Secured to the rear of frame 12 by means of screws 76 is a light detector block 78 which supports a plurality of light detection devices positioned in side-by-side spaced relation in registration with slot 20 in frame 12 for detecting light transmitted through apertures 80 in card 16. As more particularly seen in FIG. 6, each punched card 16 is provided with a plurality of punched holes 80 at predetermined locations thereon representative of the data coded on the card. In the embodiment illustrated in FIG. 6, each digit of data is represented by a single hole, the lateral position of which is indicative of the coded value, there being 10 positions representative respectively of numerals 0 through 9. Each lateral line represents a single digit, the digits being spaced longitudinally of the card in the direction that the card is advanced through the guide slot of the card reader 10. FIG. 5 depicts an alternate embodiment wherein a shorter badge-type card 16A is depicted. The card of FIG. 5 is coded in a hollerith code wherein anywhere from 1 to 3 holes may appear on each lateral line there being 12 potential positions for holes on each line representative of numerals 0 through 12. Again, the successive digits are spaced longitudinally of the card in the direction that the card is fed, edge 72 being the bottom edge of the card 16A. The particular embodiment illustrated in FIGS. 1-4 is adapted to read a card of the type of FIG. 6 and accordingly 10 spaced light detection devices, such as photo-transistors, are arranged on light detection block 78 in a line extending parallel to slot 20 and positioned and spaced so that each photo-transistor is in registration with one of the 10 fields in which a hole 80 may appear. An additional "enable" light detection device would be mounted on said light detector block on one side of said line for registration with cut-away region 102 of card 16 as more particularly described below.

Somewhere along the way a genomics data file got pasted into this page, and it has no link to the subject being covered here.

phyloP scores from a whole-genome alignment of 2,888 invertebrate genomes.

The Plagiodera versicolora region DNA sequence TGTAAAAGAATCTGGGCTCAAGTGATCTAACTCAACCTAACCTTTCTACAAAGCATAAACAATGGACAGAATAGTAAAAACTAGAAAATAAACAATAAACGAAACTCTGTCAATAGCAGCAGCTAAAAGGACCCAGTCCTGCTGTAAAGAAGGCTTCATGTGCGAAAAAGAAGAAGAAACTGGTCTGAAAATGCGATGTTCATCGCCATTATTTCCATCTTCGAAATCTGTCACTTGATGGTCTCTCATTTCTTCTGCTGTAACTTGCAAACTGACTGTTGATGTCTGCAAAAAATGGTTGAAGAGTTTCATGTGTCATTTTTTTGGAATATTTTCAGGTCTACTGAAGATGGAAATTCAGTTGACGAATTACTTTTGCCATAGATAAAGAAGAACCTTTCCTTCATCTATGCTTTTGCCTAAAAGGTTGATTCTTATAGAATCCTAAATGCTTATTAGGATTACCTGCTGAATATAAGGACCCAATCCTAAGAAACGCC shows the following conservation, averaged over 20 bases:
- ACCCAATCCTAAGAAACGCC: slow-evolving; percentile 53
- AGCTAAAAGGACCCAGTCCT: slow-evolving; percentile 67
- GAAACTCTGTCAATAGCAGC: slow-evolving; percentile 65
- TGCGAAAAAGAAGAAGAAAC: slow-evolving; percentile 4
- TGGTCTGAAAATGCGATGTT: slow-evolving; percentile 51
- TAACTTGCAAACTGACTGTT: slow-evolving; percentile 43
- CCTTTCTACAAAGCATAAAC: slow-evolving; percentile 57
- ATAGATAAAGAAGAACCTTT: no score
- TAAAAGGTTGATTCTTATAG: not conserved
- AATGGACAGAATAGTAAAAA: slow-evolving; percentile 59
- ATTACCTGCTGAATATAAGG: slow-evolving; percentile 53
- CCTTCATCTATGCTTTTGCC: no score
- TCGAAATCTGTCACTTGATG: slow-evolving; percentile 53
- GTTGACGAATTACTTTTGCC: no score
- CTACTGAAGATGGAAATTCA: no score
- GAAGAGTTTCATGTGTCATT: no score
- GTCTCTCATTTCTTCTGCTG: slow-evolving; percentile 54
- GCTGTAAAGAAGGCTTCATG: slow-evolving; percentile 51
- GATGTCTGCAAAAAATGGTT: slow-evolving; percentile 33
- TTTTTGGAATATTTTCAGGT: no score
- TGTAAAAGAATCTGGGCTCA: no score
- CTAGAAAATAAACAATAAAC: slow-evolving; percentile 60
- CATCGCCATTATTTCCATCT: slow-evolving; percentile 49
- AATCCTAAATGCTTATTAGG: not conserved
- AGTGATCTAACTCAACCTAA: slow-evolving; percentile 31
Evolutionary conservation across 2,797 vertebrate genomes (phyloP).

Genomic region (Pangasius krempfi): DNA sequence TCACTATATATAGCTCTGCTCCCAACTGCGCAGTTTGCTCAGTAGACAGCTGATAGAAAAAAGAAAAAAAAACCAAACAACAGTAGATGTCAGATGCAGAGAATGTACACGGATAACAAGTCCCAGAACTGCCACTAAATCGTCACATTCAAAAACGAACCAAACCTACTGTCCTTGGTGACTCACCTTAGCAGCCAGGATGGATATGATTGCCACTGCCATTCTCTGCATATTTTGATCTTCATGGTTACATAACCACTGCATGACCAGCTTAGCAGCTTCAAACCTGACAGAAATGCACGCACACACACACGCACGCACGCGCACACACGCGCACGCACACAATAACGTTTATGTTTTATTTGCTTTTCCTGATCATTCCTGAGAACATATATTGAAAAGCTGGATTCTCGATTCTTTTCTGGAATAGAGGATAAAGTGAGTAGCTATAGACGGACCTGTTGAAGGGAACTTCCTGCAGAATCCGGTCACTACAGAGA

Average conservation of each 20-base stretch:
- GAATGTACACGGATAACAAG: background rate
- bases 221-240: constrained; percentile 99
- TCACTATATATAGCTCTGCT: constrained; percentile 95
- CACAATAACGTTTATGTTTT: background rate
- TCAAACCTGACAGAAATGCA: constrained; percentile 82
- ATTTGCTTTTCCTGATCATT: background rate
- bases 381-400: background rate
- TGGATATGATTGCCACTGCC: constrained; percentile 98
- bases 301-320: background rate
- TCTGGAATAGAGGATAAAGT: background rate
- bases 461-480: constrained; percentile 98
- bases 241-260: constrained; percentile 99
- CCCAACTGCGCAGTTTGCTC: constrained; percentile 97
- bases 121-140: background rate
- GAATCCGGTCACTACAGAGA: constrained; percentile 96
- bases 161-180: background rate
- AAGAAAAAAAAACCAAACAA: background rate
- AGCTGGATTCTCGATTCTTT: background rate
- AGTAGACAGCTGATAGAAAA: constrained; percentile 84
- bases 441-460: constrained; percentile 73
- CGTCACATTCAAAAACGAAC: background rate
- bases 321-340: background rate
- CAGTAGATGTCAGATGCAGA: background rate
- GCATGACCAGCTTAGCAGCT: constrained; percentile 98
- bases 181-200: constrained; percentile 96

The card 16 is biased against the back wall of groove 14 by means of a spring 82 more particularly depicted in FIG. 7. Spring 82 is centrally located in groove 14 and secured thereto at the bottom of said groove by means of screws 84. The spring is provided with an essentially flat card engaging portion 86 which engages the card against the back wall of groove 14. The top edge of card engaging portion 86 terminates in an inclined flange 88 which guides bottom edge 72 of the card to permit the card to displace spring 82 away from the back wall of groove 14 when the card is inserted therepast. Card engaging portion 86 of spring 82 is formed with a central laterally extending slot 90 in registration with slot 40 in lamp housing 34 and slot 20 in frame 12. In effect, slot 90 is positioned intermediate slot 40 and slot 20 to permit the passage of light from the lamp housing to the light detector block 78. The upper and lower peripheral edges of slot 90 are formed with inclined flanges which project toward lamp housing 34 and serve to aid in shielding the light path between lamp housing 34 and light detector block 78 from spurious sources of exterior light.